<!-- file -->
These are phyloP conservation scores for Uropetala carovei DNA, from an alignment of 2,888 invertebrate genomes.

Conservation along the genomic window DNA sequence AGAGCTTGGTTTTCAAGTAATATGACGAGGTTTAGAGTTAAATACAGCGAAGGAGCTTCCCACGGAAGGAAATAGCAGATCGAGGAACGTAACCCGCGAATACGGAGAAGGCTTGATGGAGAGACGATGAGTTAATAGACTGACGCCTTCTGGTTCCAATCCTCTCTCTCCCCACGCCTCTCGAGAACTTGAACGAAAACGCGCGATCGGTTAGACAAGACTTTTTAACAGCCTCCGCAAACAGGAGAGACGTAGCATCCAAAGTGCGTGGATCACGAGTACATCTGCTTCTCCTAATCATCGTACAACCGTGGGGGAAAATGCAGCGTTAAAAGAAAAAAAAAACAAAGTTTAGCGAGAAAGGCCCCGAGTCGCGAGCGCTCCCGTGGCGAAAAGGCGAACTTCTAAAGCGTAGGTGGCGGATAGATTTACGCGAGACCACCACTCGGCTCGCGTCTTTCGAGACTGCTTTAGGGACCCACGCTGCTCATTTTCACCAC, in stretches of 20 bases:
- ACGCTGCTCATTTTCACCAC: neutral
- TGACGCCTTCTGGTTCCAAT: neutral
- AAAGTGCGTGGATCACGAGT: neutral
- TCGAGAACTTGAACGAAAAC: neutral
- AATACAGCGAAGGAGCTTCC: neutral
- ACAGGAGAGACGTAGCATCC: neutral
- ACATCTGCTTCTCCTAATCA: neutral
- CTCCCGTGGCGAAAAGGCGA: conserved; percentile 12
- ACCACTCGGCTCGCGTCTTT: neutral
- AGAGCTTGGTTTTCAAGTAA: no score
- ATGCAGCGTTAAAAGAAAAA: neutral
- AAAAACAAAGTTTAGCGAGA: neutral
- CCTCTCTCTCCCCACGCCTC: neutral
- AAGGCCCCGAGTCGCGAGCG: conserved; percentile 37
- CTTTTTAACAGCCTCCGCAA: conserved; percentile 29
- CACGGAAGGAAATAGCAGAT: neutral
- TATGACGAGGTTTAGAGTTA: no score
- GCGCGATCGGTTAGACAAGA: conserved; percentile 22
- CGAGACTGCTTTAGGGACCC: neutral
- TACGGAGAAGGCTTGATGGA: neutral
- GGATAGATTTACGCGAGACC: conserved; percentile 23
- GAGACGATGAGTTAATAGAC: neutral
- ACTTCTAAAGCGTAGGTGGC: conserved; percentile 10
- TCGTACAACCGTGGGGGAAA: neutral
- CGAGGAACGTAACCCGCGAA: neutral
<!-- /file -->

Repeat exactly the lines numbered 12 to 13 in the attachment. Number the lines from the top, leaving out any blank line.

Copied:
- AGAGCTTGGTTTTCAAGTAA: no score
- ATGCAGCGTTAAAAGAAAAA: neutral